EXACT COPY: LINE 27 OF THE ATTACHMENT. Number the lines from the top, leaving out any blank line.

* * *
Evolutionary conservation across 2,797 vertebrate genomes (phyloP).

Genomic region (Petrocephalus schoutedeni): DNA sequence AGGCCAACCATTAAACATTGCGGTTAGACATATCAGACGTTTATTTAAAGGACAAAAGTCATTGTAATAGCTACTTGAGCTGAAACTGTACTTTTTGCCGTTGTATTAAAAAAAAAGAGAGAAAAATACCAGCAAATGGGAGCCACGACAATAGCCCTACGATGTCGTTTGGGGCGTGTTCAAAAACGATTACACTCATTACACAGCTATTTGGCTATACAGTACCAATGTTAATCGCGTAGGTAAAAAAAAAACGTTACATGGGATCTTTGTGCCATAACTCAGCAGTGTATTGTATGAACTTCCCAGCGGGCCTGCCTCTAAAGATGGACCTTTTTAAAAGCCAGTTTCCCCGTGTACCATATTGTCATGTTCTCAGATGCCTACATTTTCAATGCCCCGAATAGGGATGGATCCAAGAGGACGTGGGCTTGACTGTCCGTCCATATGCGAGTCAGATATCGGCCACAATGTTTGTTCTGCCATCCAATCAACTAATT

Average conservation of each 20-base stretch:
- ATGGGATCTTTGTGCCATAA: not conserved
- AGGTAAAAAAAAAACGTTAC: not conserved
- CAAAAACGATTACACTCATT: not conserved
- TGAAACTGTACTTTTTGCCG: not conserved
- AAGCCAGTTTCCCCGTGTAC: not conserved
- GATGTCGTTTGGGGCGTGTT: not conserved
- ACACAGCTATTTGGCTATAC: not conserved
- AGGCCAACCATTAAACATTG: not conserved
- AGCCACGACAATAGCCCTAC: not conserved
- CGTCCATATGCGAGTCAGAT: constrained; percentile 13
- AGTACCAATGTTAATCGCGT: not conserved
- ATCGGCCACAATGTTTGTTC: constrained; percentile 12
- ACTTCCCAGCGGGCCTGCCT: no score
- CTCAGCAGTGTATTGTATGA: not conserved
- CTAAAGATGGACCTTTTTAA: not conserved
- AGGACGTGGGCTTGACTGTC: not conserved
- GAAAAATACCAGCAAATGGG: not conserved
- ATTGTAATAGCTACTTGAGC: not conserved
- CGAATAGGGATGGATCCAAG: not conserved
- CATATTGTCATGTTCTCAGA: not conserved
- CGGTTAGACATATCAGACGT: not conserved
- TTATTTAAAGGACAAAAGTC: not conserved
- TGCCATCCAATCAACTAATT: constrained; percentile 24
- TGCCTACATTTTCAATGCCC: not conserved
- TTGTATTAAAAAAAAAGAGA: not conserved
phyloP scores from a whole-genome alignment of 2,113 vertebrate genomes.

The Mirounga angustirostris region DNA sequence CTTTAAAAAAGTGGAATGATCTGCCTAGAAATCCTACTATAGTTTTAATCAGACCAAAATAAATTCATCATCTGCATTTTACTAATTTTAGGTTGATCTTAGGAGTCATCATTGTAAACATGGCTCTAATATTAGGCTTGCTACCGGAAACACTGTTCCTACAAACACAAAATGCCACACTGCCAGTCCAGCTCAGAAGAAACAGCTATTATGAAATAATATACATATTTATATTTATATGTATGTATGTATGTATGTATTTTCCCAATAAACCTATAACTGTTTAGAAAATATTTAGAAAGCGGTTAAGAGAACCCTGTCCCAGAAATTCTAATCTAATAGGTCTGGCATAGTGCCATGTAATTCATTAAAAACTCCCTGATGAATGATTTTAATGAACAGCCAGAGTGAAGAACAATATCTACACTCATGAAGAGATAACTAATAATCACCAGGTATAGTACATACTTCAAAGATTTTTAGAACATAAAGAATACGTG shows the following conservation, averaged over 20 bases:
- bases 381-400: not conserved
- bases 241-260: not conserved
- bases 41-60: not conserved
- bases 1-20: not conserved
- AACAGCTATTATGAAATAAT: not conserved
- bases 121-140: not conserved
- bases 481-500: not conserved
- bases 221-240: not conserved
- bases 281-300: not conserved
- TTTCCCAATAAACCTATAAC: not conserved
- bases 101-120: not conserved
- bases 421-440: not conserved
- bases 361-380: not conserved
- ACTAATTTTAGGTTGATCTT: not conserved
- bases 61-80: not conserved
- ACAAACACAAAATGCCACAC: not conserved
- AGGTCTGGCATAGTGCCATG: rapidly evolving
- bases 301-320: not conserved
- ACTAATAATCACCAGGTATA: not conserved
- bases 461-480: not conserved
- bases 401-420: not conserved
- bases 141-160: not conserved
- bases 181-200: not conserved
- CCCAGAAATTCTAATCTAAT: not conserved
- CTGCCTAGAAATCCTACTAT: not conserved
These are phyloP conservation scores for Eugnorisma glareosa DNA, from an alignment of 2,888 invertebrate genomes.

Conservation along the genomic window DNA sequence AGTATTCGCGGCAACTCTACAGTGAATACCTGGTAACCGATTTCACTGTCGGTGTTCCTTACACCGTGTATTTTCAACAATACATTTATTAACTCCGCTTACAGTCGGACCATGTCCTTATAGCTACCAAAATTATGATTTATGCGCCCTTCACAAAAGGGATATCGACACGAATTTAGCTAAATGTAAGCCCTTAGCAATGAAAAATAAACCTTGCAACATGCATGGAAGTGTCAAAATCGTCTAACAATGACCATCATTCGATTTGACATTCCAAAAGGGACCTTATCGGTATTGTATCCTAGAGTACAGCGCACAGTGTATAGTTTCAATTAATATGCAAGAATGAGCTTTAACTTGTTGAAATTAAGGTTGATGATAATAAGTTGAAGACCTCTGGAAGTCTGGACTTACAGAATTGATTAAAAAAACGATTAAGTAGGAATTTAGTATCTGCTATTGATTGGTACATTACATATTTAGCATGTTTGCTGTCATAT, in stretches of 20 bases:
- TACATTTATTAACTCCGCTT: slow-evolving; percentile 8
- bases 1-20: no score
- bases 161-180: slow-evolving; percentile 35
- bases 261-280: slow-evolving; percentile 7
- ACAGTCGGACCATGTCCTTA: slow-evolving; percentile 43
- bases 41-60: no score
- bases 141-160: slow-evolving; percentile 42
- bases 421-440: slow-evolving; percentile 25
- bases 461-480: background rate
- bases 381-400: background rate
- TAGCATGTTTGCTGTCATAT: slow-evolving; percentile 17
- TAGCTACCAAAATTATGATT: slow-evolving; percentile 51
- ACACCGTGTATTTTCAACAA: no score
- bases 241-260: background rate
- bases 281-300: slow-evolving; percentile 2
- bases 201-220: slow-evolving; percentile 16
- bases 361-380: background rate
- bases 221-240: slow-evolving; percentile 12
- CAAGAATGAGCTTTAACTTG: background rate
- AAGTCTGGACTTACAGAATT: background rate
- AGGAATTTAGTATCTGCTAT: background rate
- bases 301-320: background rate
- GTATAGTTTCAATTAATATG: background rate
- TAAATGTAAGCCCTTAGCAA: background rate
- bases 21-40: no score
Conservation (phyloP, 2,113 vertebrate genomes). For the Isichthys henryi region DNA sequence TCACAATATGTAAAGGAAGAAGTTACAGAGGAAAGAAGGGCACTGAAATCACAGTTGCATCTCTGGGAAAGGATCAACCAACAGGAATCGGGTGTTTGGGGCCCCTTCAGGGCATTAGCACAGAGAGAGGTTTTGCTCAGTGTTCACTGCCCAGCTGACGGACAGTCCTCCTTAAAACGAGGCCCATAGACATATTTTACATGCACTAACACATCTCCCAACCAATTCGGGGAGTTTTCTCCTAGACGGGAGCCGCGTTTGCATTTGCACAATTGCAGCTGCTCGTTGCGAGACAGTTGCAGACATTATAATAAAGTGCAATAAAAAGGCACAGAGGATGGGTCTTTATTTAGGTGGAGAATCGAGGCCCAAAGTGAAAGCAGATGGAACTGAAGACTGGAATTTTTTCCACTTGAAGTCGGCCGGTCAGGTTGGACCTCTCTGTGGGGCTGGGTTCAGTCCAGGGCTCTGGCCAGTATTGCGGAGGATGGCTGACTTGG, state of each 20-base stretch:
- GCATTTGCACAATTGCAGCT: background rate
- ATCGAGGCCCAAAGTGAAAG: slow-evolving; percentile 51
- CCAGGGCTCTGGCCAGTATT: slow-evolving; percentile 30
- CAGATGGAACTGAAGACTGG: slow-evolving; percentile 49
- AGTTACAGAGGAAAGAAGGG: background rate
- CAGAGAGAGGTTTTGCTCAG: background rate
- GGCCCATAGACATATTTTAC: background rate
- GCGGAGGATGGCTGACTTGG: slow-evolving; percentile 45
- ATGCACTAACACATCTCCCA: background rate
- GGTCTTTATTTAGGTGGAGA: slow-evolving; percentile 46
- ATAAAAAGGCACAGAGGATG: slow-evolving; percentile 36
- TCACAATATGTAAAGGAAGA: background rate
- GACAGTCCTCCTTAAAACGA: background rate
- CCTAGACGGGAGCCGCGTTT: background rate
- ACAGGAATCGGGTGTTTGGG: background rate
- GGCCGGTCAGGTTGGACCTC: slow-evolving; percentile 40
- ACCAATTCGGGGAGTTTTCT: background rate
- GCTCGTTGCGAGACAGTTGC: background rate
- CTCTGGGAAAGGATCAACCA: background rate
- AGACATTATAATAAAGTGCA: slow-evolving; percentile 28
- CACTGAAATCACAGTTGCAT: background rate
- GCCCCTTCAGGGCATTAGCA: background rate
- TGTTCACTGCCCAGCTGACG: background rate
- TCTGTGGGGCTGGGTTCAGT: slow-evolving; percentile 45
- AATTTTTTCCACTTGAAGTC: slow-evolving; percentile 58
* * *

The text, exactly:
- TGCCTACATTTTCAATGCCC: not conserved